Journal-level metrics

Author-level metrics

Article-level metrics

Journal impact factor

Number of citations

Number of citations



Altmetric Attention Score



Plum X Metrics





Citations and related metrics differ based on the database from which they are drawn. As alluded to previously, citation-related metrics can potentially be manipulated by increasing self-citations or unnecessary (thereby unethical) citations to and from close collaborators. The number of citations to published work inevitably increases with time, therefore young researchers might have less impressive citation metrics than their senior colleagues. In this context, it is essential to analyse in depth the importance and implications of a particular research work, rather than relying on citation metrics alone. This has been espoused in the San Francisco Declaration on Research Assessment (SF-DORA), which explicitly discourages universities from judging researchers and their work based on analysis of their citation metrics alone.10

To conclude, citation metrics provide valuable information at the level of the journal, author or individual article. However, they should only be considered as supplementary in the context of the totality of the research output of a particular researcher. It is essential to avoid excessive self-citations unless they are relevant in the context of the manuscript.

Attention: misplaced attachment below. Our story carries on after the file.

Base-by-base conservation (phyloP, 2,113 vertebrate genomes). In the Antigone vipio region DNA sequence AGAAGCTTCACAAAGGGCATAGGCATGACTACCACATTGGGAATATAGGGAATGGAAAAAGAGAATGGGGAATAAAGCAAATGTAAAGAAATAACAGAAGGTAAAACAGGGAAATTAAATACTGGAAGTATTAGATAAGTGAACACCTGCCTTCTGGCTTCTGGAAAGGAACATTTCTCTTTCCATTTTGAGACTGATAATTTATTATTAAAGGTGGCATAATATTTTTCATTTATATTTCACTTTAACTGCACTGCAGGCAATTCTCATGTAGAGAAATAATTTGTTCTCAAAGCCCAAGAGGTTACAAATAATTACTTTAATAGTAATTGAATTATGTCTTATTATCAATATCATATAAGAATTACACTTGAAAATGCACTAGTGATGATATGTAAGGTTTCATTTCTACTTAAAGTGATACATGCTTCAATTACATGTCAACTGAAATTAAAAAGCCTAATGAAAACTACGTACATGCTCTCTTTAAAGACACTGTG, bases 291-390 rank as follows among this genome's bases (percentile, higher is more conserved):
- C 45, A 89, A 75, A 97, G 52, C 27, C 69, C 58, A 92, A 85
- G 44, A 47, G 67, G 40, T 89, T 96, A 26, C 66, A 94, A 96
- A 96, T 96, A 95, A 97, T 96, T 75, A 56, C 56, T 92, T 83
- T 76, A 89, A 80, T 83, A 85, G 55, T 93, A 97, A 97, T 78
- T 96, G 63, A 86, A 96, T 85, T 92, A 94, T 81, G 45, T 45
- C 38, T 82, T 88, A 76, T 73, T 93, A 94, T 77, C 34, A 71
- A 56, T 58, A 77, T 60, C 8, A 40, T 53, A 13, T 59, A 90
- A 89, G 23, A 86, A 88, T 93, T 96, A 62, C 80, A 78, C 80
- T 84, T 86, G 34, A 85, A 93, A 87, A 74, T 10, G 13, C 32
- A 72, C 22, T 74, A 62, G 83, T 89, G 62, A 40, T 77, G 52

1 Aksnes DW, Langfeldt L, Wouters P. Citations, citation indicators, and research quality: an overview of basic concepts and theories. SAGE Open January 2019; 9.

2 Bornmann L, Marx W, Gasparyan AY et al. Diversity, value and limitations of the journal impact factor and alternative metrics. Rheumatol Int 2012; 32: 1861–1867.

3 Gasparyan AY, Nurmashev B, Yessirkepov M et al. The journal impact factor: moving toward an alternative and combined scientometric approach. J Korean Med Sci 2017; 32: 173–179.

4 Kavadichanda C. Journal metrics: different from author metrics. Indian J Rheumatol 2020; 15: 149–154.

5 Wikipedia. Journal impact factor. [Accessed 19 February 2021].

6 Fister I Jr, Fister I, Perc M. Toward the discovery of citation cartels in citation networks. Front Phys 2016; 4: 49.

7 Davis, P. Impact factor denied to 20 journals for self-citation, stacking. [Accessed 18 February 2021].

8 Gasparyan AY, Yessirkepov M, Duisenova A et al. Researcher and author impact metrics: variety, value, and context. J Korean Med Sci 2018; 33: e139.

9 Zimba O, Radchenko O, Strilchuk L. Social media for research, education and practice in rheumatology. Rheumatol Int 2020; 40: 183–190.

10 Misra DP, Agarwal V. Integrity of clinical research conduct, reporting, publishing, and post-publication promotion in rheumatology. Clin Rheumatol 2020; 39: 1049–1060.

Financial and Competing Interests: 
DPM is an Associate Editor of the Journal of the Royal College of Physicians of Edinburgh (JRCPE) and serves as Editor/Editorial board member/Reviewer for several other international journals. VR is the Editor-in-chief of the JRCPE and serves as Editor/Editorial board member/Reviewer for several other international journals. This paper has undergone peer review in accordance with JRCPE’s policies.